The FDA has also released draft guidance describing its current thinking regarding the dissemination of benefit and risk information for drugs and medical devices on social media platforms with character space limitations, including Twitter and sponsored internet advertisements.  The FDA stated that this draft guidance does not apply to the promotion of drugs and medical devices through product websites, social media networking platforms, including individual product pages on Facebook or YouTube, or online web banners.  This guidance is not binding and does not establish any legally enforceable responsibilities.

The guidance stated that manufacturers that promote drugs and devices on social media platforms with character space limitations should include all of the following information within the character space limitation:  the brand name of the drug; the active ingredient(s); the benefits and potentially serious side effects; and a hyperlink to complete the risk information.  The FDA acknowledged in its guidance that it may be difficult for some companies to satisfy these requirements within the character space limitation for risky products.

However, the FDA also stated in the guidance that as long as the serious risks of a drug or device are mentioned along with the benefits of the product within the character space limitations, companies can then just link consumers directly to the full risk information.  For a prescription drug used in humans, the most serious risks would include any risks included within a boxed warning, any risks that could be life-threatening or fatal, and all contraindications from the drug’s approved labeling.  For animal drugs, the most serious risks include any potential injuries that could result to human handlers or animals and the risk of any drug residues entering the human food supply.  For medical devices, the most serious risks would include any particular risk that is associated with a particular use or population.  The guidance further stated that if the company uses any technique to emphasize the benefits of the drug or device, the company should use similar techniques to represent the product’s risk information.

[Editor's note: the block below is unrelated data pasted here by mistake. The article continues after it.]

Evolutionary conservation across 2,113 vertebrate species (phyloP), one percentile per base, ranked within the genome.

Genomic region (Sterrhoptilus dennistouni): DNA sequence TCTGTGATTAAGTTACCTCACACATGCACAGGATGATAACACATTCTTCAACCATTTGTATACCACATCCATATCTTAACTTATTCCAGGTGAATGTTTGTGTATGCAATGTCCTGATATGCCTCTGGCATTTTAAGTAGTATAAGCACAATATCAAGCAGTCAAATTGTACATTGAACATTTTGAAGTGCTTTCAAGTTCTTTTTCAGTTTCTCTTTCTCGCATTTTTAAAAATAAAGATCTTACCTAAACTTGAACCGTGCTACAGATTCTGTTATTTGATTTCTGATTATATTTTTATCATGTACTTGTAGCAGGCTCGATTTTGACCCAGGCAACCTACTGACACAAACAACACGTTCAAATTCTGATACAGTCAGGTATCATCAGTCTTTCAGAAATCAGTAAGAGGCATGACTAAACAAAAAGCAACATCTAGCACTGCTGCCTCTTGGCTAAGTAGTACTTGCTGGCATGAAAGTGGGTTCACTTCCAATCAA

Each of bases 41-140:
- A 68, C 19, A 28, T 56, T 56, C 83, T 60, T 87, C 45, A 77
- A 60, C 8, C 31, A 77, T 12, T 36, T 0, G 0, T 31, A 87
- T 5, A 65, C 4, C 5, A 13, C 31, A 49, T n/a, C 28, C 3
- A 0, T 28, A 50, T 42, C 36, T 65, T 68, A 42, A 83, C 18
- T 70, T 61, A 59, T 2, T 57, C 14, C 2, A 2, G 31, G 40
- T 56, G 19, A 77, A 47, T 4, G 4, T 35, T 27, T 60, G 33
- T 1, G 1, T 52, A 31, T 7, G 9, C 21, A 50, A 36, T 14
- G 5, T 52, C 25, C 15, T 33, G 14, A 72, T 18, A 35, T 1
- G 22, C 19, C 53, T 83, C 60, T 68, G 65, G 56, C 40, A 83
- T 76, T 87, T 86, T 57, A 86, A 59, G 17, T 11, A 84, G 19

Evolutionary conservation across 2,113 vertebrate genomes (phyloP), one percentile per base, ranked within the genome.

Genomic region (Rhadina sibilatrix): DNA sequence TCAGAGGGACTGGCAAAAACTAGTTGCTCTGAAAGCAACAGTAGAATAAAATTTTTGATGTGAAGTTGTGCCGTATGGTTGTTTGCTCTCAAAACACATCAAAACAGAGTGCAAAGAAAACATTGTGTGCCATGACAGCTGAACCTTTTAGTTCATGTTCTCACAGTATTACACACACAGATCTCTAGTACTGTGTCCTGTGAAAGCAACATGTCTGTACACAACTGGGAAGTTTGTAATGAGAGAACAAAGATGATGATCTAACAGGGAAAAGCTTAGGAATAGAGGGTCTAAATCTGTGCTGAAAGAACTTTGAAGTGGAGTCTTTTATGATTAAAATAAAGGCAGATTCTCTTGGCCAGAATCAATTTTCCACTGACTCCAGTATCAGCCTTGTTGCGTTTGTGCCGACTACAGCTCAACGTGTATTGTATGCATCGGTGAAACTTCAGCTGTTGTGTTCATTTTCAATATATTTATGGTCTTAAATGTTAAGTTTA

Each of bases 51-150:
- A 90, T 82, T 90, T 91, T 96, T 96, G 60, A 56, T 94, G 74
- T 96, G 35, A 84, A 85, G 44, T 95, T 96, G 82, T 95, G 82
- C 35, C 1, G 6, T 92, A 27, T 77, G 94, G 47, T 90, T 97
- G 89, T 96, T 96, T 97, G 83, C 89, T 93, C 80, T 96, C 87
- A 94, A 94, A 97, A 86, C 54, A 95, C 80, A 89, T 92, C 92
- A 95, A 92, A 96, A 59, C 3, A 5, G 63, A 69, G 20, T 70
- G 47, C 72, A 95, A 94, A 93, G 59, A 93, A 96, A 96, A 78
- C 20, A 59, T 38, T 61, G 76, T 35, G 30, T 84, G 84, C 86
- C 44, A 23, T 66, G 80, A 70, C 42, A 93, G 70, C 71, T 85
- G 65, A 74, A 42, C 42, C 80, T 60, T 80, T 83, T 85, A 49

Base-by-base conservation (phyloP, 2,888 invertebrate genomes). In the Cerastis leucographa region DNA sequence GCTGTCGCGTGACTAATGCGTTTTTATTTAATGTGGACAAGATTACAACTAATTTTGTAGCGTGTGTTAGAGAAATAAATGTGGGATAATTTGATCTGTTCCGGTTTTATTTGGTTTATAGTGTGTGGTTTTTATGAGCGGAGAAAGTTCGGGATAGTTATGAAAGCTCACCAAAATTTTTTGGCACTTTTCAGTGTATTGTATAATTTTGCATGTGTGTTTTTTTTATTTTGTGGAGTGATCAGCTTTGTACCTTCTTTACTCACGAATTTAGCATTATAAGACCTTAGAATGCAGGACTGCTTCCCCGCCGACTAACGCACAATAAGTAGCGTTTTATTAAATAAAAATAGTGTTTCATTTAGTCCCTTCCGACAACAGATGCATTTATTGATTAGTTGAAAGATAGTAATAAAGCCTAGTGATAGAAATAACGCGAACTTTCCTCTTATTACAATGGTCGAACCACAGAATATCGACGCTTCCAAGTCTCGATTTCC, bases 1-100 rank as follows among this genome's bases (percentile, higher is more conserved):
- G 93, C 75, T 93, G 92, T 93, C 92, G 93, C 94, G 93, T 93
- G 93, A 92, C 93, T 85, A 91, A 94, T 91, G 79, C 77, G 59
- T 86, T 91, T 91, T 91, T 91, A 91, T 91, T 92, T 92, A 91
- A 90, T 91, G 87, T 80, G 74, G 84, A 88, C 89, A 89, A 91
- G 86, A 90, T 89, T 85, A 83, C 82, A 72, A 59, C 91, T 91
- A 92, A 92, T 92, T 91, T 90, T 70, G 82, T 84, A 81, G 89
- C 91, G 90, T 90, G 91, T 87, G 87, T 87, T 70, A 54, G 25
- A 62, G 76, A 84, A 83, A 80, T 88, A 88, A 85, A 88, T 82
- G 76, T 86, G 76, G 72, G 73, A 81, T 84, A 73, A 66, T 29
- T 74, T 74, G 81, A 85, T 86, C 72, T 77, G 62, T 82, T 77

To review the FDA’s draft guidance, click here.

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